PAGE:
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Thoughts & Opinions

Stone Queries - Mar/Apr 2002


Q: As an alabaster/limestone kind of person I find the prospect of carving marble intriguing but a bit intimidating.  Would I need a different set of tools, carbide or diamond for example, to work in marble?

A: The first piece I ever carved was in marble.  Being uninformed (ignorant, or at least uninitiated) I used a ballpeen hammer, cold chisel, wood rasp, metal file, and wet & dry sandpaper.  I am still pleased with the result.  Many of the tools you now use in softer stone are also usable in marble.  Admittedly, there are softer marbles and harder marbles, but steel tools are often quite satisfactory, especially points, claws, and chisels, in both hand and air hammer carving.  Because of its brittleness, carbide tips on those tools are ground to a blunter cutting edge and must be held at a steeper angle to the stone surface than steel tools.  I prefer the feel of the cutting action of the sharper steel edges in marble, but this is only a personal preference not a commandment.  You will probably learn to use the point and claw closer to the final surface than you may have in alabaster since most marble won’t bruise as easily as alabaster.

Steel rasps, rifflers, and files are also very serviceable although they will wear a bit faster than carbide or diamond.  Even so, I have a small steel file that shows little wear after several years of being used on marble.  I fear breaking or losing it because I have yet to find another like it.  One place I would recommend carbide or diamond is in bits for die grinders or handpieces.  They cost more than steel but they last much longer.  At some point you may find an angle grinder with a diamond blade very useful for roughing out.  I use one at some stage of carving nearly every piece I do but often I also use a hammer and point for waste removal, not for any esthetic or philosophical reasons but because it is very rapid way to move stone.  But I do like an angle grinder for sanding and polishing broad surfaces.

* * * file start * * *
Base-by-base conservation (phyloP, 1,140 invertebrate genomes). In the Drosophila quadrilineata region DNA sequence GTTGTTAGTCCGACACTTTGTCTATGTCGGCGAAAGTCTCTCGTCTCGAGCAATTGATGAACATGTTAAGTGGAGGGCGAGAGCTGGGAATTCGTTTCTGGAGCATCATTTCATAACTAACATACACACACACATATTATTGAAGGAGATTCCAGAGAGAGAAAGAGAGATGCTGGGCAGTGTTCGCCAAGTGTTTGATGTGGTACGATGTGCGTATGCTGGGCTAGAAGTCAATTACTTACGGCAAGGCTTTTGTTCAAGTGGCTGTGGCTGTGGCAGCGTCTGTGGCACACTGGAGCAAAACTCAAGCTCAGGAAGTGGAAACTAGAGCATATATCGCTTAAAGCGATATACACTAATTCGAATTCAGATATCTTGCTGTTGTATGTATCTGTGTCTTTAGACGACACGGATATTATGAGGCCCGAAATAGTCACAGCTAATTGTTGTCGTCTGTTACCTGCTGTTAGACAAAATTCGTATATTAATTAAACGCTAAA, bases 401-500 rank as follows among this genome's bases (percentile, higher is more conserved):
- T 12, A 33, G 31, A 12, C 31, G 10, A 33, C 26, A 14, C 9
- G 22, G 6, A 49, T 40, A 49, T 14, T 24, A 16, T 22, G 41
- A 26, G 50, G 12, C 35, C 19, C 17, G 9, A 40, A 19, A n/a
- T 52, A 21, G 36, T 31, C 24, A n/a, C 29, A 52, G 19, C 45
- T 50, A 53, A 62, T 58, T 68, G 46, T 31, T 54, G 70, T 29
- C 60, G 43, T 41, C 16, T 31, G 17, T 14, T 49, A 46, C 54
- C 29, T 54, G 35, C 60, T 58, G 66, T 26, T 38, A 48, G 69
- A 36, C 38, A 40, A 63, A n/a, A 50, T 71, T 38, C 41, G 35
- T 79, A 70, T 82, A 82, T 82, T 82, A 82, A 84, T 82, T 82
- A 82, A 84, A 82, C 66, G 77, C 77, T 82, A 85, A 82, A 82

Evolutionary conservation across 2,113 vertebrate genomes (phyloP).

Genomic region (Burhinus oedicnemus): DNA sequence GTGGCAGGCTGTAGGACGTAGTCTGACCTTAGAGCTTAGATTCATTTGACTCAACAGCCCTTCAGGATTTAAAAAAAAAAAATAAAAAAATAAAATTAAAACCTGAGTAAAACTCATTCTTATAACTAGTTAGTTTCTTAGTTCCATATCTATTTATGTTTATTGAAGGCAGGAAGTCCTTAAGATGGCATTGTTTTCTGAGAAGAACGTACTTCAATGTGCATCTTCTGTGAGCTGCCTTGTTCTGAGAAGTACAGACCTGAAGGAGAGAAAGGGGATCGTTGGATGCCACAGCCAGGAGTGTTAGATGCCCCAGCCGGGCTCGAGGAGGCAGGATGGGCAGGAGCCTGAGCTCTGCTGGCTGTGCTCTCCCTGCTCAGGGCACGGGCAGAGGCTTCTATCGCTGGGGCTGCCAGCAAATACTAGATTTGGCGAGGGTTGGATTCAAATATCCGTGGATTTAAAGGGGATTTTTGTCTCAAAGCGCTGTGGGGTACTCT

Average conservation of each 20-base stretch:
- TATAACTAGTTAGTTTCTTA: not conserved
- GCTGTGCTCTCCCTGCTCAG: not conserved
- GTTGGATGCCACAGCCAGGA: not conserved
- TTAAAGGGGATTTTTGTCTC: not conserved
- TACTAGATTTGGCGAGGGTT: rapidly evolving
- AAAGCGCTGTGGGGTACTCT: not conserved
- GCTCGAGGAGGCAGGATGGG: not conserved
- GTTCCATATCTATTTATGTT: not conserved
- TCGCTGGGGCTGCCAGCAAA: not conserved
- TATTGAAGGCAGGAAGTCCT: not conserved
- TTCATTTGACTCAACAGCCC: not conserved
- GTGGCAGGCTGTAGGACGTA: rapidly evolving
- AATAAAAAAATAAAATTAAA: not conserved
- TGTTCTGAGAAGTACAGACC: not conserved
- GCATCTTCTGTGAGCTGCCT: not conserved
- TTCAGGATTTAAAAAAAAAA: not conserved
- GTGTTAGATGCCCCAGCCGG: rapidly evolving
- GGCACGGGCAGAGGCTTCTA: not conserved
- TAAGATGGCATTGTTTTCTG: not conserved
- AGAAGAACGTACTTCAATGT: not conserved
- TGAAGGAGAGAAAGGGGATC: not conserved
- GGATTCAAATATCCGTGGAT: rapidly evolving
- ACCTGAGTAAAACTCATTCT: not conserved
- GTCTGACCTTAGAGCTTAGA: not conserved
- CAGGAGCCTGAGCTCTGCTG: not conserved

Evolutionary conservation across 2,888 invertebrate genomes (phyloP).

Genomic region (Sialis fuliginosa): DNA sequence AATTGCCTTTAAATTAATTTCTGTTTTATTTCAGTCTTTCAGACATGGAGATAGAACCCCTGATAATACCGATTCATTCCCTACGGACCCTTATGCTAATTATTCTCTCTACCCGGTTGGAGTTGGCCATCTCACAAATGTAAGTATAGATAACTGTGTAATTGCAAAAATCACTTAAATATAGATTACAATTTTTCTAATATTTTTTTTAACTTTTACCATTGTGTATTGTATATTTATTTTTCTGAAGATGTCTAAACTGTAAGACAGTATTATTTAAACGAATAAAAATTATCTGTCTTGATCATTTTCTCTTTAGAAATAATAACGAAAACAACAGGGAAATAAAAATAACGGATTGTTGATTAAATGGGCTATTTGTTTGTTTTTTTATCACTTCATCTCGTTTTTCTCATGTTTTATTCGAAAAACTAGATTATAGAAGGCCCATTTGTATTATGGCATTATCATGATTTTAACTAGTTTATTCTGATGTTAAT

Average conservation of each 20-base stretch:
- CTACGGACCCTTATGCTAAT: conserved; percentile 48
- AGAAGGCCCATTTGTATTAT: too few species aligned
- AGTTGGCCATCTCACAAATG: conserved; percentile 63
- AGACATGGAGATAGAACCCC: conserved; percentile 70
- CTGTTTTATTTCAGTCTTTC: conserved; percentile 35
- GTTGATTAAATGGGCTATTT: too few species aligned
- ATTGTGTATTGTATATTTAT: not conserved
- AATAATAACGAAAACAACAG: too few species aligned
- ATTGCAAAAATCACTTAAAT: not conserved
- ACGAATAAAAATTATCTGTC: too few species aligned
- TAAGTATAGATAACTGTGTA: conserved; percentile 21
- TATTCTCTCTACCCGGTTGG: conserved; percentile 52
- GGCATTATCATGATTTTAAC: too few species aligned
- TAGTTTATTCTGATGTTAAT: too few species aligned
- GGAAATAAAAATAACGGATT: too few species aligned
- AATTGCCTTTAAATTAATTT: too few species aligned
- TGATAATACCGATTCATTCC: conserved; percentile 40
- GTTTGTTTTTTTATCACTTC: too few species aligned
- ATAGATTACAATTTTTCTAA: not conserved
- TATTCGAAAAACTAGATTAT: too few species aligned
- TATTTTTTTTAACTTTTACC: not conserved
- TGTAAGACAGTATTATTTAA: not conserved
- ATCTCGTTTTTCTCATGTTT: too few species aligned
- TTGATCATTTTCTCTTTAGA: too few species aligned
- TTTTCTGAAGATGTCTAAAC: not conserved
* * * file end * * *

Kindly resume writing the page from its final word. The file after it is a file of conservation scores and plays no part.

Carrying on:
Work first with lighter marbles, white or gray.  Black, fine-grained marbles such as Belgian black are quite brittle and best worked with abrasives.  Remember too that the term “marble” covers a multitude of stone types, some of which are difficult to work even with diamond tools.

You will probably have to give up your nail files, emery boards, and various sharp thingies that are great for detail work in softer stone, but don’t be intimidated, or lured, by all of the specialized tools available.  There is always another nifty tool out there and angle grinder envy can be insidious.  On the other hand, have you seen the new tool that...


Wiki-Up Wanderings: Stone Impressions


Hiking up the backbone of Wallace Island in the Gulf Canadian Islands. Wearing my vacation/boating grubs. Feeling a million miles away from hearth and home on a warm and sunny August afternoon. Another hiker comes along and catches me up by asking, “So, you’re a stone sculptor? Where do you show your work?” I caught my breath, gaped at her, wondering how she knew this about me. Did it show?  I glanced at Peter with a questioning look and he pointed to my hat. Of course! I was wearing my NWSSA hat! “Yes, I am,” I stuttered, and then mentioned the one and only gallery that has any of my work in it. “Wow.” she said, “good for you.” And after a bit more chatting she and her group went their way, and we went ours. It left me rattled, this unexpected questioning of who I was and what I did. Especially the part about showing my work.  I don’t really show my work or push it for the sales aspect, but I noticed how much I wanted to be able to give a credible answer.  Somehow I couldn’t make myself say, “It’s only a hobby,” or, “I don’t show my work,” or “I just do it for self-expression”…..all of which have elements of truth in them.